Can you catch APS?

No – it is not infectious.


Is APS hereditary?

As it is becoming more widely believed that there is a genetic tendency for the immune system to become overactive and create antiphospholipid antibodies (aPL), this means there is a greater probability that some people will inherit something from their parents that predisposes them to develop APS.

Anecdotally, there is a tendency for the condition to run in a number of families, usually from female to female or male to male, but not always. Also, affected family members often have other autoimmune conditions, such as rheumatoid arthritis, lupus or thyroid disease.

It is hoped that a large research study into this question will occur in the future.


How common is APS?

This is difficult to gauge as the condition is often under-recognised and undiagnosed, and few large-scale epidemiological studies have been conducted to provide prevalence data.

However, evidence from a robust study carried out in 2019: "The Epidemiology of Antiphospholipid Syndrome. A Population‐Based Study" indicates that the prevalence of APS in the population is 1 in every 2000, which means it can be classified as a rare disease.

APS can affect all age groups, from infancy to old age, but the majority of patients are aged between 20 and 50 years old. It is more common among women – for every two men with APS, seven women are affected.


Is there a cure for APS?

As of yet, there is no cure for APS, and the current treatment aims to prevent clotting by ‘thinning’ the blood with anticoagulants. However, there is research underway which is looking at suppressing or removing the antibodies.


What is the outlook for patients?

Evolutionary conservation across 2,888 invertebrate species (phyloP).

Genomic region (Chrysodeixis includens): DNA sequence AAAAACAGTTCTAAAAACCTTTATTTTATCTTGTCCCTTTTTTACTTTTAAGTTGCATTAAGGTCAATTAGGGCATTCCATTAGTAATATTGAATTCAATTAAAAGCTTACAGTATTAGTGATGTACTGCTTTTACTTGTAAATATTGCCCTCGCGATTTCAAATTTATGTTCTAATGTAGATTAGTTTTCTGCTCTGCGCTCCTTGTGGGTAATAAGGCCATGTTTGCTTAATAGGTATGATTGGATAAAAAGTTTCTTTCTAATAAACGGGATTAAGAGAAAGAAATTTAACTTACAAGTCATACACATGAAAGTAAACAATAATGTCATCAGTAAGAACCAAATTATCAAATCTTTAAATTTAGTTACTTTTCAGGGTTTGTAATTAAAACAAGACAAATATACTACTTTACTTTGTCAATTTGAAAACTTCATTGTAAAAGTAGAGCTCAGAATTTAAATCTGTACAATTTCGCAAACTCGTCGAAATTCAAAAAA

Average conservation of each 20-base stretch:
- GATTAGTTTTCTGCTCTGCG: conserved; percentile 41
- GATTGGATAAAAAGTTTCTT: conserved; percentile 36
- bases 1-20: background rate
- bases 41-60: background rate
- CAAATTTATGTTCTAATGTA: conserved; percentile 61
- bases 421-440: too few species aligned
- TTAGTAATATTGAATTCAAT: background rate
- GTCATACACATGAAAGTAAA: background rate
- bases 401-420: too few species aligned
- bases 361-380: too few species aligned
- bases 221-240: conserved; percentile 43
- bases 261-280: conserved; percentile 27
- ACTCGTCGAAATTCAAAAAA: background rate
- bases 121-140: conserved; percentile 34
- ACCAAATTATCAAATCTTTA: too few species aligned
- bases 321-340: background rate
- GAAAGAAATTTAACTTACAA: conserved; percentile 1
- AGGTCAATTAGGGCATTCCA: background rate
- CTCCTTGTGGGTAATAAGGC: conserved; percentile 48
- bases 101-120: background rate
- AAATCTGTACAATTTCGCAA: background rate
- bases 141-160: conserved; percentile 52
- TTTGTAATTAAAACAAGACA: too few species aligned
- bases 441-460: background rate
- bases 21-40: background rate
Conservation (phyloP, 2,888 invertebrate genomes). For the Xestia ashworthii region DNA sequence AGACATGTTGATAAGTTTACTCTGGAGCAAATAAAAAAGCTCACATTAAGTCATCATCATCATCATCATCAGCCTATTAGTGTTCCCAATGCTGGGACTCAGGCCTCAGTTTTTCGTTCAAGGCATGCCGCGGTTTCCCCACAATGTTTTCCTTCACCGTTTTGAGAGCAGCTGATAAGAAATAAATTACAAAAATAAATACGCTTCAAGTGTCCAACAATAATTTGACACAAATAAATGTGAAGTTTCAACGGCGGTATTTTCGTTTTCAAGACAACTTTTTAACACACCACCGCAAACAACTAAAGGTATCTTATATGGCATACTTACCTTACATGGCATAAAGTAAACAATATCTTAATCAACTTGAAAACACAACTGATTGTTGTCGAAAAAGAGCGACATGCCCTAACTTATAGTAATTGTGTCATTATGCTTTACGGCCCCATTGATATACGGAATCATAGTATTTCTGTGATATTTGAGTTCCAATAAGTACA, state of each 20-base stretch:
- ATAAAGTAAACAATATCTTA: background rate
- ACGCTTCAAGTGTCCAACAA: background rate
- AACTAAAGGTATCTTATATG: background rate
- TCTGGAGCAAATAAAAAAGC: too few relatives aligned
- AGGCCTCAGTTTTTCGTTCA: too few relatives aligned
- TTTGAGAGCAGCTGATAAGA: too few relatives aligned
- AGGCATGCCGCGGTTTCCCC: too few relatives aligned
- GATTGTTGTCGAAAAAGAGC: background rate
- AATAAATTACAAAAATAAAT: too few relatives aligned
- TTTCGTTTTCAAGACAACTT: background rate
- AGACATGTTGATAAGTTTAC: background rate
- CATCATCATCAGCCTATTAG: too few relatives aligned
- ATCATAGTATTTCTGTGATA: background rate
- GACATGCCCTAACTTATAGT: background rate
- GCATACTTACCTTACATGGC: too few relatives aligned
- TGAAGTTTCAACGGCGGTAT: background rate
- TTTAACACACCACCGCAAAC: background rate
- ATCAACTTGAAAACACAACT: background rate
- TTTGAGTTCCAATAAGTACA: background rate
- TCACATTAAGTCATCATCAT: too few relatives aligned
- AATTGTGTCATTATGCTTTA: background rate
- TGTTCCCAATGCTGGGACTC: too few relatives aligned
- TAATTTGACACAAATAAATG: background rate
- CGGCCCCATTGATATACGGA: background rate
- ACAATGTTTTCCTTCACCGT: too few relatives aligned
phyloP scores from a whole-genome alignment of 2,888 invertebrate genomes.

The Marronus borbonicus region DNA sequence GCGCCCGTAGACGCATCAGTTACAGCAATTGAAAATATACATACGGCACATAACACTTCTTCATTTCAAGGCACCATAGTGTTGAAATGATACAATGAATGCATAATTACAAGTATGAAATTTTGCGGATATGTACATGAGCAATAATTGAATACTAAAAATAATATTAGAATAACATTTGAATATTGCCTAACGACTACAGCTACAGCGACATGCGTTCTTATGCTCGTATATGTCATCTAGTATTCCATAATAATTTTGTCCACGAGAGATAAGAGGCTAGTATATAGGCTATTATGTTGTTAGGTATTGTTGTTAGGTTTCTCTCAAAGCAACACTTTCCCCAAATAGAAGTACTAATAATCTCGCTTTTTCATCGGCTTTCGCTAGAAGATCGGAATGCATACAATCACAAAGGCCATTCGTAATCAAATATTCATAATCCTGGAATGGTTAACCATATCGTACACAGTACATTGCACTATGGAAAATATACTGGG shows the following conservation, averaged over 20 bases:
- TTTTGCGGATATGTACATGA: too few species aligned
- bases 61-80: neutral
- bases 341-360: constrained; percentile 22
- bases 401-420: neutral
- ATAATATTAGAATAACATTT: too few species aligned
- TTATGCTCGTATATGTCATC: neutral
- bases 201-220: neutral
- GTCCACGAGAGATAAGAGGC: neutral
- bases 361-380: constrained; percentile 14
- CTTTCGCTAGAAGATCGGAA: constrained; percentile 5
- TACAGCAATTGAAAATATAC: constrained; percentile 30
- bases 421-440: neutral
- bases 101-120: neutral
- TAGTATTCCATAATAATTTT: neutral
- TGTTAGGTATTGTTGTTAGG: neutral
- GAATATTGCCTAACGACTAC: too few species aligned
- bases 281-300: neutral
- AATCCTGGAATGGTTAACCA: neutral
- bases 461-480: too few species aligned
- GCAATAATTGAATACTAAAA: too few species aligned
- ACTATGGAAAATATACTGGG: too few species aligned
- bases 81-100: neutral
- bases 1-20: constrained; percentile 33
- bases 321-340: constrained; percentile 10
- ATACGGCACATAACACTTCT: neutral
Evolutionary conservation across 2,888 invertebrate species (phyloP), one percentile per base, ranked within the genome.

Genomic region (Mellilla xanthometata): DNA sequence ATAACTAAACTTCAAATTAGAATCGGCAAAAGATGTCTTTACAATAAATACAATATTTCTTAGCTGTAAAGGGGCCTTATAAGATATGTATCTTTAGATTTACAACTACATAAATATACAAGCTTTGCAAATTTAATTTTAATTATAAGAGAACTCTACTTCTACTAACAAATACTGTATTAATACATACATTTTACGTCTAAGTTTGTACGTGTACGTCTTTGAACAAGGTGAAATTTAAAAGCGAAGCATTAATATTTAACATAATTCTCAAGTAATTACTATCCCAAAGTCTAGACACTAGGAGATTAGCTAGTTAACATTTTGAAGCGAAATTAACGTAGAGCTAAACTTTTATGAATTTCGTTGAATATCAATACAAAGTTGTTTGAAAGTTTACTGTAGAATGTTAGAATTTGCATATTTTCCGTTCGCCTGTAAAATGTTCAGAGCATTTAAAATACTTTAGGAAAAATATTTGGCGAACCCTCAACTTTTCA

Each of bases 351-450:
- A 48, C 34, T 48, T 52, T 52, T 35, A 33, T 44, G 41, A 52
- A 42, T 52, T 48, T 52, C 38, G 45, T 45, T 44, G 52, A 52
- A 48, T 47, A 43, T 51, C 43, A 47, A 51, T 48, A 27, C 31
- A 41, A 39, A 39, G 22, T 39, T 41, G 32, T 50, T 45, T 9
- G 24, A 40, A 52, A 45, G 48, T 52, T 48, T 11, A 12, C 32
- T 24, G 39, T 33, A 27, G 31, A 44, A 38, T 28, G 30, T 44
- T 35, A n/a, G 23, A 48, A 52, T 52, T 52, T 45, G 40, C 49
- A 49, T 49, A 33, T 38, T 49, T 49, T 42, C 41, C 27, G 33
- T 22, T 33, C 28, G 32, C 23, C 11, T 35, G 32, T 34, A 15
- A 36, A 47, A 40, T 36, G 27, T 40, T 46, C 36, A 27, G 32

The outlook for many patients is positive, particularly those who have been diagnosed early and treated appropriately.

Despite being a potentially life-threatening condition, the general prognosis for most APS patients is good. With the correct treatment and lifestyle changes, the majority of patients can lead a relatively normal life, provided they continue with their medication.

However, unfortunately, a small number of people with APS continue to experience blood clots despite extensive treatment – the reasons for this are still unknown.


What type of doctor do I need to visit?

The type of specialist you will need to see will depend on your symptoms (such as a neurologist who deals with the central nervous system or an obstetrician if you are pregnant) but, usually, the type of doctor who specialises in APS is either a haematologist or rheumatologist.


What is INR?

INR is an acronym for International Normalised Ratio, which relates to the rate at which your blood clots. People taking warfarin have their INR regularly tested to ensure it is in the range specified by their doctor.

The INR test was developed so that tests would be standard throughout the world, allowing people who have to take life-long warfarin to travel and get comparable blood tests wherever they are.

It is only relevant if you are being treated with warfarin; if you take other anticoagulants such as aspirin, clopidogrel, heparin and rivaroxaban, you will not need to measure your INR.


If I have APS, does this mean I will develop lupus?

No. Approximately 35% of people with lupus will have antiphospholipid antibodies, although not all will develop APS. The same does not apply to people with primary APS, and research so far has shown that very few patients go on to develop lupus.


What causes it?

Currently, we simply don’t know why people develop APS – learn about our current understanding of the possible causes and triggers.

Find Out More »

What is it?

The antiphospholipid syndrome (APS) is an autoimmune disease which affects the blood and its ability to clot.

Find Out More »